babushka

Babushka made for the Trump visit to Russia. (Jørgen Håland, Unsplash, 2019)

This article is brought to you thanks to the collaboration of The European Sting with the World Economic Forum.

Author: Aleksander Dardeli, Executive Vice President, IREX


The recent American elections confirmed what we already know: the United States is deeply divided over the role, size and credibility of government, taxes, social welfare, immigration and globalization. This is no surprise: social capital – defined as connection with fellow citizens, including those with opposing views – has been steadily declining for decades. Robert Putnam’s Bowling Alone showed that depleting social capital has calamitous consequences for democracy.

This decline in social capital is a major driver of political polarization. As a Pew Research study found, liberals and conservatives increasingly don’t want to live in the same kinds of communities, let alone talk to neighbours who may have different points of view. This is not just an American phenomenon. Communities worldwide have become polarized and, in some cases, are disintegrating.

The consequences of polarization can be devastating. Divisiveness, rancour and distrust permeate debates about important issues, such as the legitimacy of elections, access to opportunity and resources, and nationalistic responses to globalization, including whether to erect trade barriers or withdraw from supranational bodies, such as through Brexit.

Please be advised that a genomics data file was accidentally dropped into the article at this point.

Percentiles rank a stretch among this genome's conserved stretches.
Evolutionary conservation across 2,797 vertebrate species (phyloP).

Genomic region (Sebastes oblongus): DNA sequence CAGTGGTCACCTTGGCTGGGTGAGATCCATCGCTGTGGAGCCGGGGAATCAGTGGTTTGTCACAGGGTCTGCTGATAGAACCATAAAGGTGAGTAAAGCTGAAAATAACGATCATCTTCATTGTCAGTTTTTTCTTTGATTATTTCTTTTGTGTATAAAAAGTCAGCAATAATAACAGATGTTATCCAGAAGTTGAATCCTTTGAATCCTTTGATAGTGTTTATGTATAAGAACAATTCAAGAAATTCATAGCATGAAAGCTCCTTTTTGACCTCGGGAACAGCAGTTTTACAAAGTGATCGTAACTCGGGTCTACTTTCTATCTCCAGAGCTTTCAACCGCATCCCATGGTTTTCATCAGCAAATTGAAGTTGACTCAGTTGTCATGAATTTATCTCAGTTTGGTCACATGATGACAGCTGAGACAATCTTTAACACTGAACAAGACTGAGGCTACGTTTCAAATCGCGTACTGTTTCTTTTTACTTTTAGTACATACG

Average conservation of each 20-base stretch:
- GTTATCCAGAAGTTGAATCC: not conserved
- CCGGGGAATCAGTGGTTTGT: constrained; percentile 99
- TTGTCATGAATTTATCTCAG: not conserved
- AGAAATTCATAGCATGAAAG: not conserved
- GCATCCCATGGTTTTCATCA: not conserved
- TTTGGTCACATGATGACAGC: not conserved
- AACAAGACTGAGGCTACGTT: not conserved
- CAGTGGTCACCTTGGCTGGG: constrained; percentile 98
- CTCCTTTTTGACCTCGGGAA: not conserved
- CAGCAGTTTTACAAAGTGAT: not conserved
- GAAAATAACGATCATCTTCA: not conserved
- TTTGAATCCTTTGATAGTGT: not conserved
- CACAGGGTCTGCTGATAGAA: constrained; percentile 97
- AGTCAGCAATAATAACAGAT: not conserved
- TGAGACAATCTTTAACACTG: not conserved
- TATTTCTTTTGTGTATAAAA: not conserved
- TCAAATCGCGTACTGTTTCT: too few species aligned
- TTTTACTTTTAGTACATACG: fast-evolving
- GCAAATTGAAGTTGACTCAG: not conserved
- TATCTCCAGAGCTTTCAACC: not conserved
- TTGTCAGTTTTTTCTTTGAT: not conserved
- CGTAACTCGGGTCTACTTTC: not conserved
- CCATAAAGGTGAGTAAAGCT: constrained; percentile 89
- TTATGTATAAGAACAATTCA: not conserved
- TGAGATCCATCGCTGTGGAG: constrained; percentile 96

Polarization and disintegration are driven primarily by growing inequality; exclusion from the wealth created by the technology revolution; powerlessness to bring about meaningful change in the public policy arena; and in some cases, by autocrats who intentionally peddle division as a way of weakening democratic institutions and controlling people. Indeed, those who have experienced economic loss due to globalization are less likely to support democracy.

It is becoming increasingly clear that communities often lack a clear, trusted way of engaging in public debates that are critical to building shared values and shared visions of the future. To deal with the very real issues that globalization and inequality present, we must be able to trust, or at least relate to, the information that news sources feed us. Yet a 2018 Edelman survey found that trust in news media has reached an all-time low.

To be clear, the provision of reliable and trusted information alone will not address inequality, lack of power or access to resources, or the effects of globalization. However, it is an indispensable foundation to make sure that people of different political hues, economic means or personal orientations can talk to one another. If we distrust all information, or the information used by people who do not think like us, then we will simply have no medium or space to meet with one another intellectually.